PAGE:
Most of the eighth note figures are symmetrical for the hands: 2-3-2, or 3-4-3, or 1-2-3-4.

The reading is uncomplicated as the melody moves mostly in steps and skips, with fingering provided for the skips and occasional 4th. No fifth fingers are used. No hands together.

The counting is straightforward – quarter notes, and eighth note pairs.

The articulation is predictable: quarter notes staccato or (rarely) tenuto, eighth notes legato.

As a Gavotte is a dance, very crisp and bouncy staccato notes are probably the most important.



4-measure phrases, ABA1 form, each section 16 measures long.

The first A section can be played by itself as a complete piece.

Predictable hand movement, usually step-wise. No 4th or 5th fingers are used.

No hands together.

A student at this level may not have enough experience reading the higher treble clef notes.  Like the other pieces, this one can easily be taught by rote as well.

For the dotted rhythm, it may help to compare it to the beginning of Silent Night or similar songs a student may be familiar with.



4-measure phrases, ABA form, each section 16 measures long.

The A section can be played by itself as a complete piece.

This waltz uses fingers 1-2-3, very rarely 4th finger (once in LH, once in RH, and twice optionally in LH). Most hand movement is step-wise. Hands together only for the last two notes.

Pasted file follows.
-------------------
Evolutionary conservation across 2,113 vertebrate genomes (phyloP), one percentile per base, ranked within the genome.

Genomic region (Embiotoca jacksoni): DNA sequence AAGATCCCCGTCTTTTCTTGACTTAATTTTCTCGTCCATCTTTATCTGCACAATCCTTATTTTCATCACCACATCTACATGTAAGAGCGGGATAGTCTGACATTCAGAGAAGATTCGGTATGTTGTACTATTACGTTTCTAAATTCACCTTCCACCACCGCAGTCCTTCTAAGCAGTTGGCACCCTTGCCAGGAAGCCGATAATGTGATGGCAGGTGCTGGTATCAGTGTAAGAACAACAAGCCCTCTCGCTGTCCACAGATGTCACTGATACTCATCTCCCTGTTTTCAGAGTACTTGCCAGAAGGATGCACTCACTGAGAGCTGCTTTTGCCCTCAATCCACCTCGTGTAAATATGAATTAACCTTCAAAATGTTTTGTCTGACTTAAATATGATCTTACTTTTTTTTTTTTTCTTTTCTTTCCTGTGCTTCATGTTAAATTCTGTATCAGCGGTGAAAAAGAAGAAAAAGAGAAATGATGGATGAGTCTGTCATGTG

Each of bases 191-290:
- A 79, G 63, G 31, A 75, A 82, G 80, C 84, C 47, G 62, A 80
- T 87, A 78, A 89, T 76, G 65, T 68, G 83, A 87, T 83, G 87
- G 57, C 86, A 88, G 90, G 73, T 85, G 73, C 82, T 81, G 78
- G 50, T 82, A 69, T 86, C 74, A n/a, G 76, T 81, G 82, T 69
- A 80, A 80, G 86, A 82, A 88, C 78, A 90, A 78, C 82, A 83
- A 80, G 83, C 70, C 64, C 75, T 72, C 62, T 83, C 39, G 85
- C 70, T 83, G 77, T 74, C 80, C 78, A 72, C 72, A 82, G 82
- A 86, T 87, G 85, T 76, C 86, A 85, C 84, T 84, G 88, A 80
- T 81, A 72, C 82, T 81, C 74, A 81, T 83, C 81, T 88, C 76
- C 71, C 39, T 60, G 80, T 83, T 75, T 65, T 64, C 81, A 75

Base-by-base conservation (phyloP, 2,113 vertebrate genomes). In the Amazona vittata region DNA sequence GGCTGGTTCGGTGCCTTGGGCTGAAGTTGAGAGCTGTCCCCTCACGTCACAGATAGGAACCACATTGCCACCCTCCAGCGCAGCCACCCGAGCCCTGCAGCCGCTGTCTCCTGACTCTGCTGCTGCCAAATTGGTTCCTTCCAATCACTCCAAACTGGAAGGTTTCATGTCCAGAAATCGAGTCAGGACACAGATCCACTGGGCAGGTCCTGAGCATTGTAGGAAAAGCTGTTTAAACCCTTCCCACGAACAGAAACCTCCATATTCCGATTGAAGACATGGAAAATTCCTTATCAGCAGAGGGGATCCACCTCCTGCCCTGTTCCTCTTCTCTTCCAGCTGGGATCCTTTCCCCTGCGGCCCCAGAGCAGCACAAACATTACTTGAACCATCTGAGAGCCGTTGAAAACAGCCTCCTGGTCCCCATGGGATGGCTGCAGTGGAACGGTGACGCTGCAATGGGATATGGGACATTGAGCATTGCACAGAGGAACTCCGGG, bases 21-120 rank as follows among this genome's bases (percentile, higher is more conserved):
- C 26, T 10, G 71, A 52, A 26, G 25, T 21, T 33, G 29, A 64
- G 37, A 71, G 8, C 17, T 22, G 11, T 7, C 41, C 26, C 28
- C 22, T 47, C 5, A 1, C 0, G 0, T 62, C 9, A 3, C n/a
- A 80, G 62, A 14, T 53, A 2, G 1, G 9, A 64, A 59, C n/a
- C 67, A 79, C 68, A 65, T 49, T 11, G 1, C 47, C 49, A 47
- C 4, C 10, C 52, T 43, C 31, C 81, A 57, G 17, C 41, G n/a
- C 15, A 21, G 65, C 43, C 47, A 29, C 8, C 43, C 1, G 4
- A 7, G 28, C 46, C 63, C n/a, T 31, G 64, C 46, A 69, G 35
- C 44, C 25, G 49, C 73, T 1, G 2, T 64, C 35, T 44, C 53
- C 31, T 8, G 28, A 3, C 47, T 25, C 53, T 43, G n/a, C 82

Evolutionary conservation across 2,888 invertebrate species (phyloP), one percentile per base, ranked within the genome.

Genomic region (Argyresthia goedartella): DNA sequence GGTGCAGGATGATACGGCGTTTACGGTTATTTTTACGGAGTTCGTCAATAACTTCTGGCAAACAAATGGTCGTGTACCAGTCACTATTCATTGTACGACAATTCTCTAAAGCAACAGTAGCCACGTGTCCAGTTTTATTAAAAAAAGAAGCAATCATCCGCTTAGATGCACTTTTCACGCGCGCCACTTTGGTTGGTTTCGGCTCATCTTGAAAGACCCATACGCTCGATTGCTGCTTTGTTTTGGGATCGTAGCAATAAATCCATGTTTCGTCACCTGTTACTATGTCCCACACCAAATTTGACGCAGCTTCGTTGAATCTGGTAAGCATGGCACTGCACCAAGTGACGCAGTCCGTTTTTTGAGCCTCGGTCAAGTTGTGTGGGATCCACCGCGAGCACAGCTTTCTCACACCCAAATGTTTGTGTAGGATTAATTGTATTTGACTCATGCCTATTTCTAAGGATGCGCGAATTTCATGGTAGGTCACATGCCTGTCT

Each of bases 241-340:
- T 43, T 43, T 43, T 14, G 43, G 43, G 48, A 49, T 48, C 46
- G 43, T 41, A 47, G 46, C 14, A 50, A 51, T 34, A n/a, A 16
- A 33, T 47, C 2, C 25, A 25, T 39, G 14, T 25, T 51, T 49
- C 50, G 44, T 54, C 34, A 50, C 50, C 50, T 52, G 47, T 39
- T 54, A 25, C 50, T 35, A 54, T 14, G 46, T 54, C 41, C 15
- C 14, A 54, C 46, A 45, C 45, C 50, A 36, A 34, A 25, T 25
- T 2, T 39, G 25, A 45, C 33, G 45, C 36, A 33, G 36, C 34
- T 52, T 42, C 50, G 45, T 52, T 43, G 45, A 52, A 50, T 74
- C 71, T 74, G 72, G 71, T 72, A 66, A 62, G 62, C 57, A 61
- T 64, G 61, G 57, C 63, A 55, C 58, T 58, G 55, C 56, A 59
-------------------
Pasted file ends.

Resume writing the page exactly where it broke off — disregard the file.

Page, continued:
The reading / playing is easier for a student who has some familiarity with sharps / black keys.




A-A1-B-A-B1 form, each section eight measures long. There is a shorter version that uses only the last two sections, A-B1

While it is not an actual – known – song, it has the elements of a children’s song:

– simple rhythms – half notes, and quarter notes make the counting easy;

– a melody that moves in steps and skips;

– predictable four-measure phrases.

Steps and skips make the reading easy. Most hand movement is either step-wise, or from contracting the hand – moving 3 next to 1. No fifth fingers are used.

This piece will definitely benefit from a student’s experience playing hands together.

The two main challenges here are the unexpected harmony in m. 5 and similar places (the only sharp in the entire song), and the need to pay particular attention to the articulation – legato, staccato, two-note slurs, to keep it from sounding mechanical.